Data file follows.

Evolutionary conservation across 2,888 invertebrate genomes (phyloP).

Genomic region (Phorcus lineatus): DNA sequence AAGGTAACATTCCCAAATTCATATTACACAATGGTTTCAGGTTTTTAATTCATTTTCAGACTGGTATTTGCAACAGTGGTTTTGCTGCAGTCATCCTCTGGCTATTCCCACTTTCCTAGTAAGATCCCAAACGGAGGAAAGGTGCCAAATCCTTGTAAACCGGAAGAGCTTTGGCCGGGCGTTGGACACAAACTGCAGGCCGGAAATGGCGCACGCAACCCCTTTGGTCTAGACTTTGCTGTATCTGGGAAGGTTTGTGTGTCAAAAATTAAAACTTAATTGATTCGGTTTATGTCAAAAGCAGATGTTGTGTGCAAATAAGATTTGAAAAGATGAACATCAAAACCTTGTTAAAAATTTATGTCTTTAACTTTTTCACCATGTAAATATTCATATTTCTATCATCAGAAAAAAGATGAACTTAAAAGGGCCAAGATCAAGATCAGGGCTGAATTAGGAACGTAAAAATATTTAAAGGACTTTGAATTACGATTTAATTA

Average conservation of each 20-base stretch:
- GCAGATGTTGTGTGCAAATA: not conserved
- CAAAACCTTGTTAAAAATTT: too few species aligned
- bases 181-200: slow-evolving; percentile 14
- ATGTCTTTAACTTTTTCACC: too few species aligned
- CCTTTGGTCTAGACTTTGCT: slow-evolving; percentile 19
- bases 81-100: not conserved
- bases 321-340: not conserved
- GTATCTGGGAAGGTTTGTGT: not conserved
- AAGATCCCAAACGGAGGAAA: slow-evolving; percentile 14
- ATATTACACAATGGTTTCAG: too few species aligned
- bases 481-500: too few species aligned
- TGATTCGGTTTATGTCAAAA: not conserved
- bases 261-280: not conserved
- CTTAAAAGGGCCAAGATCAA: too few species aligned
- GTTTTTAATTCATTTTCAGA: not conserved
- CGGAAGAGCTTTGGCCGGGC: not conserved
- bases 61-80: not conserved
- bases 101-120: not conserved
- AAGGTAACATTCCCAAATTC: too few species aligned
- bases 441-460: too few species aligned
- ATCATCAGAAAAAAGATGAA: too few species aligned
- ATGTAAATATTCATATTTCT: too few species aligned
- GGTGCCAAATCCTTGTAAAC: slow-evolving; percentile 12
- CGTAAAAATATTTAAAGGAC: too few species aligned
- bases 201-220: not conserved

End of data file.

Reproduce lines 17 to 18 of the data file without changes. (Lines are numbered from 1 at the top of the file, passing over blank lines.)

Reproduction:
- CTTAAAAGGGCCAAGATCAA: too few species aligned
- GTTTTTAATTCATTTTCAGA: not conserved